By Courtney Cole/ Delta Staff Writer
Missouri Valley College recently mourned the passing of former president Dr. Earl Reeves who served as the 10th president of the college.
Reeves served his time at the college from 1983 to 1994. He was originally born in Muskogee, Oklahoma and spent his career in education.
Tiffany Bergman, associate professor of history at Missouri Valley College, has known Dr. Reeves before she even stepped foot on the campus. She had received the chance to attend MVC for an American Humanics scholarship, which is now known as the Non-Profit Leadership Alliance at the college. That offer was just too good to say no to Dr. Reeves and that is when her career at MVC officially started.
“He cared about the students and had a passion for the history of the college,” Bergman said.
She said he was not one of those typical presidents who are invisible to the student body; everyone would always see him around the MVC campus. He would even visit Bergman after her career as a professor had taken off. He would come visit her classroom to talk to her students about the history of Missouri Valley College.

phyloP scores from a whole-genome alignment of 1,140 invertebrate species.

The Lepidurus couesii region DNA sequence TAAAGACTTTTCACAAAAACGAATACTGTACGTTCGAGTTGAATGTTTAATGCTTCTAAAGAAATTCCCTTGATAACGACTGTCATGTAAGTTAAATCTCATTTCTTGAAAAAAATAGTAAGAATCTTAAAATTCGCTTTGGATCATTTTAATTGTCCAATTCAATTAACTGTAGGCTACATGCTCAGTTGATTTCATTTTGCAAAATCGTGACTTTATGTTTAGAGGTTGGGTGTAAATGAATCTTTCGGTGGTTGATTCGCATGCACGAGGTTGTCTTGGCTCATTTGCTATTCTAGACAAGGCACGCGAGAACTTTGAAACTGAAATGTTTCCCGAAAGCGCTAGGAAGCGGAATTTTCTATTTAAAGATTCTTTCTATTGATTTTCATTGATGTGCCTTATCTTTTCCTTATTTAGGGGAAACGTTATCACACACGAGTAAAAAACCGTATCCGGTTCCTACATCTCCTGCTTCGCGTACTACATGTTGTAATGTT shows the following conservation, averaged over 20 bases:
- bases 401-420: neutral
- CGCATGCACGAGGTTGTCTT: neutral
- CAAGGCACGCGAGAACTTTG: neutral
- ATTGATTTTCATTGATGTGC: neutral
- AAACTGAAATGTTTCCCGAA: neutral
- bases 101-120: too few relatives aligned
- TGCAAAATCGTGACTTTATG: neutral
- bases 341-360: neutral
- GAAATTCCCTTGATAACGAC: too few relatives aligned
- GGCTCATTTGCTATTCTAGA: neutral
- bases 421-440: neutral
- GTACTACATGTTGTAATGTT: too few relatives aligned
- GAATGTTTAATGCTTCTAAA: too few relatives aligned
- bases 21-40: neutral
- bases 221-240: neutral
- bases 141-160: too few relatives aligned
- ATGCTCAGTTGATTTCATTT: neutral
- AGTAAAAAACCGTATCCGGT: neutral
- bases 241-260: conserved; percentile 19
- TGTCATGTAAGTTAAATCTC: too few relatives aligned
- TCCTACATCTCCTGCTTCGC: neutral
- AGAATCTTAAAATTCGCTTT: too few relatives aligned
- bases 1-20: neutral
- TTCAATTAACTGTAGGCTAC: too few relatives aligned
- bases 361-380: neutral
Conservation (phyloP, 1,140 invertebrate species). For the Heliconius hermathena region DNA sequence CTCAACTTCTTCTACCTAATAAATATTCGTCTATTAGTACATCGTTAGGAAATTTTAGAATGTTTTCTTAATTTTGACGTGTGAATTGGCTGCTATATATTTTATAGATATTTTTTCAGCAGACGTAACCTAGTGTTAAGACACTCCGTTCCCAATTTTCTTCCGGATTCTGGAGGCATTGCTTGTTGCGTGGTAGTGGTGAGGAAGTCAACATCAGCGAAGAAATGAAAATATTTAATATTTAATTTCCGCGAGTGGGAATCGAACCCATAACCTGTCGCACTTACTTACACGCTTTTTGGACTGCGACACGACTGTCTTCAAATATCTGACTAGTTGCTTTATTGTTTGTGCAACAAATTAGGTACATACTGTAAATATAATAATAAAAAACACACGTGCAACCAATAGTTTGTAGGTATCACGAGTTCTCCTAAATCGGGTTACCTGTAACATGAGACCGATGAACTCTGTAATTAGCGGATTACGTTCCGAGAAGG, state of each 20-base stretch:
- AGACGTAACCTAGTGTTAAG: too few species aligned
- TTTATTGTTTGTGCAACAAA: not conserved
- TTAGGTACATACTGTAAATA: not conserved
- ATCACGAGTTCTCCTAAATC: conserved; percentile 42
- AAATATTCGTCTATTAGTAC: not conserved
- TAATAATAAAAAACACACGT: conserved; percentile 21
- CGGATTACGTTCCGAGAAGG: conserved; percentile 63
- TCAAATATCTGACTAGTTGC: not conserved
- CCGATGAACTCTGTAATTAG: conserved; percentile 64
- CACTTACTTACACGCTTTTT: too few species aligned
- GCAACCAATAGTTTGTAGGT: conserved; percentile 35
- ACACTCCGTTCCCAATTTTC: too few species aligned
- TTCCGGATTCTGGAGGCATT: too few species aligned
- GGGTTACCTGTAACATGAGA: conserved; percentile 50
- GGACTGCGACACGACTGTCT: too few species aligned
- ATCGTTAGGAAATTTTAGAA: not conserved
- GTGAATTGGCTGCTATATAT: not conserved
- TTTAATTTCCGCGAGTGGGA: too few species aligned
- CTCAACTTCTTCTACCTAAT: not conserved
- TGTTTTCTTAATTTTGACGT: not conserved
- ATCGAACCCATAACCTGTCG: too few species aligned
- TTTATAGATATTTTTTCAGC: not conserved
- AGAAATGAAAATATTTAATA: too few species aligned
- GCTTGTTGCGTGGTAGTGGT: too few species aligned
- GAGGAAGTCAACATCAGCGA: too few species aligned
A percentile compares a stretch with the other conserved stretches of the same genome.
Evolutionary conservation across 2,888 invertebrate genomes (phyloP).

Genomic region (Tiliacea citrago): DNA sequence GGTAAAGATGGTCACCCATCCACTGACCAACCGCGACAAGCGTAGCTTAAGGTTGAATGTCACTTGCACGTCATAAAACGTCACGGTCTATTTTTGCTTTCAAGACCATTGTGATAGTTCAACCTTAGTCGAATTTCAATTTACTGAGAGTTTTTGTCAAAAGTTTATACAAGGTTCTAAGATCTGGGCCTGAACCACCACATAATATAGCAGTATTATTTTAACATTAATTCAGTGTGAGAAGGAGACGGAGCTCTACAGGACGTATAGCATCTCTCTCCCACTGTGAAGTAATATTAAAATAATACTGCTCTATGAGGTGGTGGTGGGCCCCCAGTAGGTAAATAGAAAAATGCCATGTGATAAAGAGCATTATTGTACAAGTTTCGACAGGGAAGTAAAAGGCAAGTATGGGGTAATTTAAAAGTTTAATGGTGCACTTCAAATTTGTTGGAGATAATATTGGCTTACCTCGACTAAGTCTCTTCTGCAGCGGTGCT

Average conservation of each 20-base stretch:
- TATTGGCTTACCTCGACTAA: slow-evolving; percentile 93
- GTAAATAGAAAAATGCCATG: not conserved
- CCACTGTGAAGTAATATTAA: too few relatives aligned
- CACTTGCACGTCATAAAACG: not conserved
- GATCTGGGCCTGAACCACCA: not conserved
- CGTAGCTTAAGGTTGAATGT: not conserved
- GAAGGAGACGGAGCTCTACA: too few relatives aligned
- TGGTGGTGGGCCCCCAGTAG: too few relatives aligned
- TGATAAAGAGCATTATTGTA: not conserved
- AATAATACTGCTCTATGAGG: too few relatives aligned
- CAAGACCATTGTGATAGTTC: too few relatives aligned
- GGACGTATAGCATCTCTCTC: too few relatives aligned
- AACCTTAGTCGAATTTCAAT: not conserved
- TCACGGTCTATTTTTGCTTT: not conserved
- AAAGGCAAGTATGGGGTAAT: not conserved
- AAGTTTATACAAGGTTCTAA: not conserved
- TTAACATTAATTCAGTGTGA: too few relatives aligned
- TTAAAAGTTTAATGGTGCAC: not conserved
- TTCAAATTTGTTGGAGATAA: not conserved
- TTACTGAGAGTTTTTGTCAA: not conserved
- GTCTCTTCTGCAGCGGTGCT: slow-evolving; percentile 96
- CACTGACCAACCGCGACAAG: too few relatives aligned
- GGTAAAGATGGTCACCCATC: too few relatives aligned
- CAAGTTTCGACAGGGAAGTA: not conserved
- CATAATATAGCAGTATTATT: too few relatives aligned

Reeves was also the first president to bring rodeo to college. Three young individuals came to him stating that they would like for a rodeo club to be available to students on campus. Reeves was able to make that happen, and now rodeo is no longer a club, but an official team on campus.
Dr. Bonnie Humphrey, who is the current president of the college, said she and Reeves had a very cordial relationship, even though Humphrey did not start her presidency until January 2005. She said whenever they had an opportunity for lunch, Reeves preferred Olive Garden because he enjoyed their unlimited breadsticks.
Humphrey described Reeves as a sweet man when it came to everyone being around him and someone who was always the person that people would look forward to seeing. If he knew someone, he would always give that person a hug. His humanity is what made him such a wonderful person. He was the type of man that looked for solutions to help people.
Given the opportunity to say one last thing, Humphrey knew what her message to Reeves would be.
“I appreciate the ground work you laid for those of us who followed you,” she said.